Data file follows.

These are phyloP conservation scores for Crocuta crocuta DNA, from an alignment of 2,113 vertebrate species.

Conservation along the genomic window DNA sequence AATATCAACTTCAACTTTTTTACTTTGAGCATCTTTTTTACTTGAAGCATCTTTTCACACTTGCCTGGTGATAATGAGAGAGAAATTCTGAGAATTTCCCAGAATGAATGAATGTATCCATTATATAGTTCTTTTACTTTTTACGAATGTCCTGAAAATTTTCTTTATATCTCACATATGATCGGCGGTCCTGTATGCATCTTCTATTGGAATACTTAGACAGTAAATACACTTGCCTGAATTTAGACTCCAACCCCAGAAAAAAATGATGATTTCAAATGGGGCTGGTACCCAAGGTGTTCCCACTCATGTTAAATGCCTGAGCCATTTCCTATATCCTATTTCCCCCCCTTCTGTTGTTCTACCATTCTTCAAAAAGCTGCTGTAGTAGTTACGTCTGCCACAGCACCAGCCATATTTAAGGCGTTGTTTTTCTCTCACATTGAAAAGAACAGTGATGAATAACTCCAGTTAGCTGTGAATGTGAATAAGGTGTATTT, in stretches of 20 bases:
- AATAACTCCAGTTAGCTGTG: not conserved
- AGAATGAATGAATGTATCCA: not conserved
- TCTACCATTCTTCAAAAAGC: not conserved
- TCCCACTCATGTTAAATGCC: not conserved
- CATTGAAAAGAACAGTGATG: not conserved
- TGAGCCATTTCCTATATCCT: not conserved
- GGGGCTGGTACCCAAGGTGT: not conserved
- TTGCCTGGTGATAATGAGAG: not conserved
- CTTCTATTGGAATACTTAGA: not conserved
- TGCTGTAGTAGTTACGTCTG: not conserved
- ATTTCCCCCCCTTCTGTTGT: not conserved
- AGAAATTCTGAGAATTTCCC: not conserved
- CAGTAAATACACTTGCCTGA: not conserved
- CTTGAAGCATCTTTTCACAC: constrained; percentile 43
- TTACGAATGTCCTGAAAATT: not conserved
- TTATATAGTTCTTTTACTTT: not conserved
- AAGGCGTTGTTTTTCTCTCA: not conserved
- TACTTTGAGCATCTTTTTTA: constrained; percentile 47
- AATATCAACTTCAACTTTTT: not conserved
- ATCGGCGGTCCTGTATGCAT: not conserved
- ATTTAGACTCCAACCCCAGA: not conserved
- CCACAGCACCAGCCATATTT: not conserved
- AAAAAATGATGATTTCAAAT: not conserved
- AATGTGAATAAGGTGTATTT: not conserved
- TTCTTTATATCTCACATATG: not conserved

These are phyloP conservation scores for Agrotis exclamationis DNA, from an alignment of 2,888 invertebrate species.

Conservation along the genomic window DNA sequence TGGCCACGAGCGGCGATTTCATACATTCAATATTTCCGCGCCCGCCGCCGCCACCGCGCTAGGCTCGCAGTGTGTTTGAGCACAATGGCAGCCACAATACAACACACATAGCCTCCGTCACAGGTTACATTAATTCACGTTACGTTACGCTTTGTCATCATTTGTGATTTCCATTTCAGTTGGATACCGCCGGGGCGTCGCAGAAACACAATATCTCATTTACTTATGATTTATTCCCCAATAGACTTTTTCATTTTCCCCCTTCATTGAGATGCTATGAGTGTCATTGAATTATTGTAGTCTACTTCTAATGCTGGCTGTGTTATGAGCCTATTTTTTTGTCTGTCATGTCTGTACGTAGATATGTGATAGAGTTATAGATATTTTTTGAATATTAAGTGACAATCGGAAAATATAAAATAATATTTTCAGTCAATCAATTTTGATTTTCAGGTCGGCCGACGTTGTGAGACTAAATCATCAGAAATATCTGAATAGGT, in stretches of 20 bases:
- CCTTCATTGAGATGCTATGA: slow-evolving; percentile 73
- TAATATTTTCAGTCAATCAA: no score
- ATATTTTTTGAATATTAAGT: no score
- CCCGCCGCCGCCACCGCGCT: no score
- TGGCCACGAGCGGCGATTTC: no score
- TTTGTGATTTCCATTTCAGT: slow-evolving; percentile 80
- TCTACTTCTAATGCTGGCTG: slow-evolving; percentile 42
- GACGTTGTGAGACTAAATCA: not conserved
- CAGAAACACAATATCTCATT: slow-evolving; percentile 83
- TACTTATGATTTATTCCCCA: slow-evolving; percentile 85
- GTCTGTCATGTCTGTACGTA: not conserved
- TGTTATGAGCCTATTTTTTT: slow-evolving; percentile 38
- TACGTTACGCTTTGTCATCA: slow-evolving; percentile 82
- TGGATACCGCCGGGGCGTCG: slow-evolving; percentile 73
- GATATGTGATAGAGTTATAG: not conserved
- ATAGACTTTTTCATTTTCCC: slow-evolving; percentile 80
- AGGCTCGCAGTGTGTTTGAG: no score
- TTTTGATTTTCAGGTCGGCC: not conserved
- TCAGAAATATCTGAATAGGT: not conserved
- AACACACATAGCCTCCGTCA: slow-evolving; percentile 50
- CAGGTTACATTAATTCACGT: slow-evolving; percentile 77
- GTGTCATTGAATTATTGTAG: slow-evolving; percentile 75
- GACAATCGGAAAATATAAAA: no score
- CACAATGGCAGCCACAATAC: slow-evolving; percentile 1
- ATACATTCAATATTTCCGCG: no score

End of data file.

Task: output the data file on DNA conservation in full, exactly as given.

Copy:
These are phyloP conservation scores for Crocuta crocuta DNA, from an alignment of 2,113 vertebrate species.

Conservation along the genomic window DNA sequence AATATCAACTTCAACTTTTTTACTTTGAGCATCTTTTTTACTTGAAGCATCTTTTCACACTTGCCTGGTGATAATGAGAGAGAAATTCTGAGAATTTCCCAGAATGAATGAATGTATCCATTATATAGTTCTTTTACTTTTTACGAATGTCCTGAAAATTTTCTTTATATCTCACATATGATCGGCGGTCCTGTATGCATCTTCTATTGGAATACTTAGACAGTAAATACACTTGCCTGAATTTAGACTCCAACCCCAGAAAAAAATGATGATTTCAAATGGGGCTGGTACCCAAGGTGTTCCCACTCATGTTAAATGCCTGAGCCATTTCCTATATCCTATTTCCCCCCCTTCTGTTGTTCTACCATTCTTCAAAAAGCTGCTGTAGTAGTTACGTCTGCCACAGCACCAGCCATATTTAAGGCGTTGTTTTTCTCTCACATTGAAAAGAACAGTGATGAATAACTCCAGTTAGCTGTGAATGTGAATAAGGTGTATTT, in stretches of 20 bases:
- AATAACTCCAGTTAGCTGTG: not conserved
- AGAATGAATGAATGTATCCA: not conserved
- TCTACCATTCTTCAAAAAGC: not conserved
- TCCCACTCATGTTAAATGCC: not conserved
- CATTGAAAAGAACAGTGATG: not conserved
- TGAGCCATTTCCTATATCCT: not conserved
- GGGGCTGGTACCCAAGGTGT: not conserved
- TTGCCTGGTGATAATGAGAG: not conserved
- CTTCTATTGGAATACTTAGA: not conserved
- TGCTGTAGTAGTTACGTCTG: not conserved
- ATTTCCCCCCCTTCTGTTGT: not conserved
- AGAAATTCTGAGAATTTCCC: not conserved
- CAGTAAATACACTTGCCTGA: not conserved
- CTTGAAGCATCTTTTCACAC: constrained; percentile 43
- TTACGAATGTCCTGAAAATT: not conserved
- TTATATAGTTCTTTTACTTT: not conserved
- AAGGCGTTGTTTTTCTCTCA: not conserved
- TACTTTGAGCATCTTTTTTA: constrained; percentile 47
- AATATCAACTTCAACTTTTT: not conserved
- ATCGGCGGTCCTGTATGCAT: not conserved
- ATTTAGACTCCAACCCCAGA: not conserved
- CCACAGCACCAGCCATATTT: not conserved
- AAAAAATGATGATTTCAAAT: not conserved
- AATGTGAATAAGGTGTATTT: not conserved
- TTCTTTATATCTCACATATG: not conserved

These are phyloP conservation scores for Agrotis exclamationis DNA, from an alignment of 2,888 invertebrate species.

Conservation along the genomic window DNA sequence TGGCCACGAGCGGCGATTTCATACATTCAATATTTCCGCGCCCGCCGCCGCCACCGCGCTAGGCTCGCAGTGTGTTTGAGCACAATGGCAGCCACAATACAACACACATAGCCTCCGTCACAGGTTACATTAATTCACGTTACGTTACGCTTTGTCATCATTTGTGATTTCCATTTCAGTTGGATACCGCCGGGGCGTCGCAGAAACACAATATCTCATTTACTTATGATTTATTCCCCAATAGACTTTTTCATTTTCCCCCTTCATTGAGATGCTATGAGTGTCATTGAATTATTGTAGTCTACTTCTAATGCTGGCTGTGTTATGAGCCTATTTTTTTGTCTGTCATGTCTGTACGTAGATATGTGATAGAGTTATAGATATTTTTTGAATATTAAGTGACAATCGGAAAATATAAAATAATATTTTCAGTCAATCAATTTTGATTTTCAGGTCGGCCGACGTTGTGAGACTAAATCATCAGAAATATCTGAATAGGT, in stretches of 20 bases:
- CCTTCATTGAGATGCTATGA: slow-evolving; percentile 73
- TAATATTTTCAGTCAATCAA: no score
- ATATTTTTTGAATATTAAGT: no score
- CCCGCCGCCGCCACCGCGCT: no score
- TGGCCACGAGCGGCGATTTC: no score
- TTTGTGATTTCCATTTCAGT: slow-evolving; percentile 80
- TCTACTTCTAATGCTGGCTG: slow-evolving; percentile 42
- GACGTTGTGAGACTAAATCA: not conserved
- CAGAAACACAATATCTCATT: slow-evolving; percentile 83
- TACTTATGATTTATTCCCCA: slow-evolving; percentile 85
- GTCTGTCATGTCTGTACGTA: not conserved
- TGTTATGAGCCTATTTTTTT: slow-evolving; percentile 38
- TACGTTACGCTTTGTCATCA: slow-evolving; percentile 82
- TGGATACCGCCGGGGCGTCG: slow-evolving; percentile 73
- GATATGTGATAGAGTTATAG: not conserved
- ATAGACTTTTTCATTTTCCC: slow-evolving; percentile 80
- AGGCTCGCAGTGTGTTTGAG: no score
- TTTTGATTTTCAGGTCGGCC: not conserved
- TCAGAAATATCTGAATAGGT: not conserved
- AACACACATAGCCTCCGTCA: slow-evolving; percentile 50
- CAGGTTACATTAATTCACGT: slow-evolving; percentile 77
- GTGTCATTGAATTATTGTAG: slow-evolving; percentile 75
- GACAATCGGAAAATATAAAA: no score
- CACAATGGCAGCCACAATAC: slow-evolving; percentile 1
- ATACATTCAATATTTCCGCG: no score